We checked the result on the web browser. Now, let's try displaying notification messages on the webOS screen. webOS provides Luna Service API for notification that writes messages on the top right corner.


1. Open websocket.js and write lines of code for notification.

yourLinux/com.sample.websocket$ vi websocket.js

  function onMessage(evt)
    var message = JSON.parse(evt.data);
    writeToScreen('<span style="color: blue;">RESPONSE: ' + message.device_id + ' : ' + message.result +'</span>');
  function showNotification(message)
    if (message.device_id == 'IFX001')
        var device = "Light";

    if (message.result == 'TRUE')
        var status = "ON";
    var lunaReq= webOS.service.request("luna://com.webos.notification",
                "sourceId" : "com.sample.websocket",
                "message" : device + ' is turned ' + status
            onSuccess: function (args) {

            onFailure: function (args) {
  • Line 6: When a message is received, output the result to the screen and call the showNotification function for notification
  • Line 10-34: Block for the showNotification function
  • Line 12-15: If the received device_id is "IFX001", variable device gets the string "Light"
  • Line 17-19: If result is "TRUE", variable status gets the string "ON"
  • Line 21-33: Call the Luna service. It uses the createToast method and passes sourceId and message to display as parameters.  

In webOS, Toast refers to the Notification on the upper right corner of the screen.

That's it for coding, and you're ready to package and install the app on your device.

Installing and Launching App on webOS

You have developed a webOS app that uses WebSocket communication. Now let's see how it works in webOS. You will use CLI to package, install, and launch your app.

You can include apps in your webOS image when building it, but this article explains how to install an app using CLI.

You will need:

  • Raspberry Pi 3B: Make sure the image of webOS OSE is flashed to its SD Card.
  • CLI (included in webOS OSE SDK tools)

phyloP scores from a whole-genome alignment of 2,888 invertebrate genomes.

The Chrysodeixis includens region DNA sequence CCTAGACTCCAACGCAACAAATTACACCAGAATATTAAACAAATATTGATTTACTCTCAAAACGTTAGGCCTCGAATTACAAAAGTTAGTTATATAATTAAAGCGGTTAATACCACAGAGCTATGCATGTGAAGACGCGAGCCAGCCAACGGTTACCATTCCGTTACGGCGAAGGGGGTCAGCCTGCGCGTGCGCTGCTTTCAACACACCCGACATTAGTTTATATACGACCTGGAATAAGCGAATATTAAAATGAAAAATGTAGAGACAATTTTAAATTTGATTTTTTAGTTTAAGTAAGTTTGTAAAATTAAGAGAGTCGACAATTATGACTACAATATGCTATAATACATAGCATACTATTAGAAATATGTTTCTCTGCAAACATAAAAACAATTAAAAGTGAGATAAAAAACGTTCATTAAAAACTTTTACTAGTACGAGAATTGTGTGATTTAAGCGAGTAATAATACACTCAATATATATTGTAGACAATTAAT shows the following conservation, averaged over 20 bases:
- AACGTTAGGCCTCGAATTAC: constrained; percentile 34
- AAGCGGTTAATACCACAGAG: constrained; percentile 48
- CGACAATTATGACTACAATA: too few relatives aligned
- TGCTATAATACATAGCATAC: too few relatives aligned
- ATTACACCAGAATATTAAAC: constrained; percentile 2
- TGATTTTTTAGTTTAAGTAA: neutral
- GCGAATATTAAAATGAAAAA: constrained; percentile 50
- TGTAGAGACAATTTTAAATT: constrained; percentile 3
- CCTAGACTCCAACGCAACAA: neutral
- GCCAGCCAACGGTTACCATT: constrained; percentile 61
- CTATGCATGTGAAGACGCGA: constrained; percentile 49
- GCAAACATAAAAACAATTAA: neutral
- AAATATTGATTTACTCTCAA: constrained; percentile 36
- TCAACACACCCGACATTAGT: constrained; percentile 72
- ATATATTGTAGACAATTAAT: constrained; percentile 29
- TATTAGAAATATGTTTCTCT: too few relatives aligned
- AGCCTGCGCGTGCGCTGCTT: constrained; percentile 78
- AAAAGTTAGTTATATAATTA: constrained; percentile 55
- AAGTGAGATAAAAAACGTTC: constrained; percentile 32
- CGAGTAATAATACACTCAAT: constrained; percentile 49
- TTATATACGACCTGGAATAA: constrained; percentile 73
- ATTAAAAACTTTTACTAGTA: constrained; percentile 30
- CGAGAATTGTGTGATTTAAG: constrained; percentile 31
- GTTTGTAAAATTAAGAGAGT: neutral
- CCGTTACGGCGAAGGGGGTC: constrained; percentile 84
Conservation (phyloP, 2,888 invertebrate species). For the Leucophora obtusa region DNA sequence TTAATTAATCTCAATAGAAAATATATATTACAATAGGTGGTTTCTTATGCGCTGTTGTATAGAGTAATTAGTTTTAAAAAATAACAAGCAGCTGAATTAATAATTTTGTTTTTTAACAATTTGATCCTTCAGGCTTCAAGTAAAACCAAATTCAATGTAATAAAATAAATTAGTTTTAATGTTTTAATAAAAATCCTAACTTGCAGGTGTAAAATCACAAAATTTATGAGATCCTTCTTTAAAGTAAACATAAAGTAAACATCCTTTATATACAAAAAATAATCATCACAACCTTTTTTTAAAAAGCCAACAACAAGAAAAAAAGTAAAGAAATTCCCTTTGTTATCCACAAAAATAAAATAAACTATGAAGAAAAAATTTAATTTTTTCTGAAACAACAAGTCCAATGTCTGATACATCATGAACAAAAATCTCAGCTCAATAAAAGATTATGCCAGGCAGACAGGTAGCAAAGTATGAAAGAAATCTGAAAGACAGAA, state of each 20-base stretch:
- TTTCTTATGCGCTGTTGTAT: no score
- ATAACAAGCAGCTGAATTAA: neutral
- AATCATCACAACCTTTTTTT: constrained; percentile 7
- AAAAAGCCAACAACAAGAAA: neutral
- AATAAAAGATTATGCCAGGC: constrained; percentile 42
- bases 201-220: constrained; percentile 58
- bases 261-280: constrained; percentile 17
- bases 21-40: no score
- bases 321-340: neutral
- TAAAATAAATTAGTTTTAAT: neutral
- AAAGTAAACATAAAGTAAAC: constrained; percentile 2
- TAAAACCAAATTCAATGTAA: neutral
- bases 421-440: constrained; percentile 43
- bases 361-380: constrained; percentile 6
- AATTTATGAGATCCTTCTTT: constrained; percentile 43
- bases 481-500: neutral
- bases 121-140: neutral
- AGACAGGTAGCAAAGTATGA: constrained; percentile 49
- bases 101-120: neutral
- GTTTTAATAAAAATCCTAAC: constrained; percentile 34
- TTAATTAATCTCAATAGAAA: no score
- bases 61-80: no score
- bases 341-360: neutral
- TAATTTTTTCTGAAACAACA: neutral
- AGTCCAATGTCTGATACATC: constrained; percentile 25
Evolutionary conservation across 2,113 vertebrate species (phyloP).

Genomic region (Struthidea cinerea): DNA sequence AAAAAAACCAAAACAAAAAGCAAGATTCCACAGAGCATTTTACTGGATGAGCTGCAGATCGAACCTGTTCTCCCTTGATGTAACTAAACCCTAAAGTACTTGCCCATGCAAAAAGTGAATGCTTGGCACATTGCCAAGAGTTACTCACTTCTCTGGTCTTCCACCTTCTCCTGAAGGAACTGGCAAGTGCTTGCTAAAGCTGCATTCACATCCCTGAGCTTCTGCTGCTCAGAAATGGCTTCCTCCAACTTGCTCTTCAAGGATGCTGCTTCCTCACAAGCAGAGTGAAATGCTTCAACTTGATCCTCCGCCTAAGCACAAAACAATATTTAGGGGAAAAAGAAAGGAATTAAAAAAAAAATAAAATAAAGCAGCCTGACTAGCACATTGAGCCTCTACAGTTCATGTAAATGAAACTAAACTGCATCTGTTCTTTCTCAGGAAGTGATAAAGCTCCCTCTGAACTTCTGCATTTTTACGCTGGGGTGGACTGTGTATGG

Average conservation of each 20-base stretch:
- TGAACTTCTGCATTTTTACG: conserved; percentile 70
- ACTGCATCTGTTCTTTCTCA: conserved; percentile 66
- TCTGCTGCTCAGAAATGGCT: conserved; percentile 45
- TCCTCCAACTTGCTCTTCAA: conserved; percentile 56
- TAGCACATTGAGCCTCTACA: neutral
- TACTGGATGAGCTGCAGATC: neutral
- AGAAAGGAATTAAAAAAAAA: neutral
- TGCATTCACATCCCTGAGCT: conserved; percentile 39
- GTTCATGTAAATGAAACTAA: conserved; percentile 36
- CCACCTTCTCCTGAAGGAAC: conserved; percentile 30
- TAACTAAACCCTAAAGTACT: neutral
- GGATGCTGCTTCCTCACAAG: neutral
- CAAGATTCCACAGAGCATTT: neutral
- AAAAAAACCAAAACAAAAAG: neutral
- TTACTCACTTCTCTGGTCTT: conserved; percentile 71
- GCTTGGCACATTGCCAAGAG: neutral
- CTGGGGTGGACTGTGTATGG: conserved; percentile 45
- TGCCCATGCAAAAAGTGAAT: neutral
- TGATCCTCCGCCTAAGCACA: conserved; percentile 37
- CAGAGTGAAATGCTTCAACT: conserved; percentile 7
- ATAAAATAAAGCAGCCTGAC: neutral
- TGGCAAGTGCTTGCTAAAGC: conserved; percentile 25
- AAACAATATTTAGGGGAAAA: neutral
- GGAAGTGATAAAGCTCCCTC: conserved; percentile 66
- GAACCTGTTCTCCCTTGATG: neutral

Packaging App

Before installing a web app on webOS, you first need to package it as .ipk using the ares-package command.

yourLinux/com.sample.websocket$ ares-package .
Creating package com.sample.websocket_1.0.0_all.ipk in yourLinux/com.sample.websocket

If the packaging is successful, you can find com.sample.websocket_1.0.0_all.ipk in the same directory.

Device Registration

To install an app on Raspberry Pi, the device must be registered to CLI. Use the ares-setup-device command to do that.

For details about device registration, see http://webosose.org/develop/sdk-tools/cli/command-usage/?wos_flag=ares-setup-device#ares-setup-device.

Installing App

We will now install the packaged app using the ares-install command with your device name and package name as parameters.

yourLinux/com.sample.websocket$ ares-install -d <your device name> com.sample.websocket_1.0.0_all.ipk
Installing package com.sample.websocket_1.0.0_all.ipk

If the installation is successful, the screen will look like this.

Screenshot-2 WebSocket Test.png

Launching App

As the app is successfully installed, let's launch the app. The command is ares-launch.

yourLinux/com.sample.websocket$ ares-launch -d rpi com.sample.websocket
Launched application com.sample.websocket

After the launch is successfully done, you will see the screen like this.Screenshot-3 WebSocket Test.png


So far, you have seen how to set up and use WebSocket communication in a web app on webOS. Now it is up to you how to define messages between the server and the client for efficient communication. 


The next article will be about how webOS controls external sensors through WebSocket communication by installing the WebSocket server on the ESP32 module. 


Except as noted, this content is licensed under Creative Commons Attribution 4.0 and sample code is licensed under Apache License 2.0.